Elevating Cocktails with Culinary Techniques at San Francisco’s Gibson

A few years back, before I had a daughter, I decided I should watch all the old classic movies. I found the American Film Institute’s top 100 and started going down the list, which eventually led me to number 40, North by Northwest. There’s a train scene in the film, and this was the era when trains were a place to dress up for. Cary Grant, in a charcoal suit, steps into the dining car. The steward seats him with the incomparable Eva Marie Saint. Lucky bastard. So what does a guy like Grant drink at a moment like this? A Gibson.

After I saw that scene, I was dying to drink Gibsons, but they never lived up to the feeling I had watching the film. When you mix something sharp (gin) with something herbal (dry vermouth) and something even more sharp and herbal (pickled onion) you get a drink that, for my taste, is pretty heavy-handed. It’s certainly not a flavor I want to find in a kiss. But a few weeks back, a friend invited me to drinks at a bar called Gibson here in San Francisco, and I finally tasted a Gibson cocktail that was every bit as refined as Grant himself.

Adam Chapman, Operations Director at Gibson, makes drinks that taste alive. If he’s riffing on a traditional cocktail, he takes apart the component flavors like a puzzle, then finds a more exciting way to put them back together again. When he’s not riffing, he finds an unusual starting point and builds around it with a chef’s sense of freshness. You will find no fruit boiled down with sugar at Gibson. Adam likes his flavors bright and bold.

Gibson serves three versions of its eponymous cocktail. I chose the Sea Gibson, then pictured myself on the 20th Century Limited speeding across the country. The composition is a masterclass in balancing flavors so that no one element overwhelms the others. Gin is blended with sochu, keeping the juniper from overtaking the drink. Nori adds a touch of saline as well as a rich vegetal component, which frees Adam to substitute sake for the traditional dry vermouth. His team then crushes the tiny bulbs of a second seaweed for their juice, adding just enough sweetness to tie everything together. It’s subtle, evocative and wonderfully obsessive. It also goes down awful fast.

Clear Bloody Mary


The Gibson isn’t the only underwhelming cocktail Adam has resuscitated. I hate Bloody Marys. They’re too heavy and #basic, no matter how many foods you stick on top of them. But my first sip of Adam’s Clear Bloody Mary was like biting into the freshest, most concentrated tomato I’d ever eaten. I’ve had Clarified Bloodys before, but they were either too salty or too dull. This one tasted alive, amazingly bright with subtle nuance at the finish. Adam varies the recipe throughout the year, adjusting his ingredients to match the changing intensity of the tomatoes season to season. I wish I could find this level of OCD at more drinking establishments.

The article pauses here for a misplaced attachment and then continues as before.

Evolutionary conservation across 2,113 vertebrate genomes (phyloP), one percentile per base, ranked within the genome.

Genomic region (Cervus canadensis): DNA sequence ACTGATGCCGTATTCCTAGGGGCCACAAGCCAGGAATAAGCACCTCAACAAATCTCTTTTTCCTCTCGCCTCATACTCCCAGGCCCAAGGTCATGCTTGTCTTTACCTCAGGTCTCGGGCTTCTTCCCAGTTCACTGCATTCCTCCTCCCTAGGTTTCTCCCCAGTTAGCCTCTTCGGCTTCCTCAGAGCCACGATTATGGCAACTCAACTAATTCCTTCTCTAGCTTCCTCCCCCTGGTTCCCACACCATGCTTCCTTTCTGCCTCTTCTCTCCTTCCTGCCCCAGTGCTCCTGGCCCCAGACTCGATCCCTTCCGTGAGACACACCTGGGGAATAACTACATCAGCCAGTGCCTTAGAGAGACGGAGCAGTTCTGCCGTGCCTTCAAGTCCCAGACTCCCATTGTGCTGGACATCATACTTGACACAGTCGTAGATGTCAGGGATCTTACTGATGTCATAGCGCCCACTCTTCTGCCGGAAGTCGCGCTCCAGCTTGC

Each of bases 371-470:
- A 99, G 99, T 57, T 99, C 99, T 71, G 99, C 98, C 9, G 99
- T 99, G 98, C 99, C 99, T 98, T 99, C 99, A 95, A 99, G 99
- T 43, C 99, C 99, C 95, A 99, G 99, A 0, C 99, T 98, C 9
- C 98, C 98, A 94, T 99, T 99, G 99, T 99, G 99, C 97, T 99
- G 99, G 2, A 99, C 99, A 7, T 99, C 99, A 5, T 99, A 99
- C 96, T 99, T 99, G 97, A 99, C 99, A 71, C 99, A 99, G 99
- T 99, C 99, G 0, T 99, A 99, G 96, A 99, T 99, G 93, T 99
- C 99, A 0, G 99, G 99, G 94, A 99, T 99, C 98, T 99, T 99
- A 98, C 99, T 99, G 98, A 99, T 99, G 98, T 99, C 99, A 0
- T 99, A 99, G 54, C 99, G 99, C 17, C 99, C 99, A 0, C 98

Johnny Come Lately


I’m not big on vinegar in cocktails, so when Adam told me he had a drink featuring two of them (sweet potato, apple) I was skeptical. Then he pulled out the barrel where he was aging his house-made apple vinegar and gave me a taste. My eyes went big. Somehow he had turned acid into sweet. “Distillation” usually refers to the process of concentrating the alcohol in a solution. Here it seemed he had concentrated the apple-ness of a juice. Much like the Clear Bloody Mary, I reveled in the indulgence of tasting nature amplified to a level I hadn’t previously experienced.

Hot Toddy


As if surprising me with three drinks I don’t typically enjoy were not enough, Adam then got me with a fourth cocktail thing I avoid: hot alcohol. Adam is a chef, and I particularly appreciate the way he composes food pairings with some of his cocktails. His Hot Toddy is served with a sea scallop, and the drink is designed to help you taste the subtle sweetness of the mollusk. Gibson has a wood-fired oven that they use to, among other fun things, smoke fish, so the fume base of the Toddy has real depth. All those rich umami flavors balanced out the acid of the drink’s Japanese whisky, saving it from the harshness I usually get in a Toddy.

White Tai


Adam doesn’t just specialize in drinks I don’t like. I’m a fool for a proper Mai Tai. It’s a heavy, decadent drink with its dark rum and orgeat syrup. But Adam, as we have seen, likes keeping things light and aromatic. His White Tai doesn’t get its almond flavor from the nut itself but a maceration of apricot stones instead. The flavor brought back a memory of the first time I tried marzipan. I was eight years old. The perfume of the candy was overwhelming. But as soon as the flavor left my mouth, I craved it again. In its gold-rimmed, ungarnished glass the White Tai doesn’t look like a guilty pleasure, but with an air of artisan cherry Starburst it definitely tastes like one.

Kyoto Coffee


Consummate host that he is, Adam would not let us leave without a nightcap. He presented us with a pair of pousse café glasses and proceeded to describe a process of filtering Japanese whisky through locally roasted coffee for 18 hours before nitro’ing the resultant speedball to add a rich, silken texture. Topped with hazelnut foam, it was delicious, and apparently infused with magical properties because I went home and wrote for a hour and a half in a state of ridiculous lucidity.

Gibson offers tasting menus with cocktail pairings in addition to regular service. I highly recommend the experience.

Gibson details

111 Mason St., San Francisco, CA; 415 771 7709; gibsonsf.com; @gibson_sf

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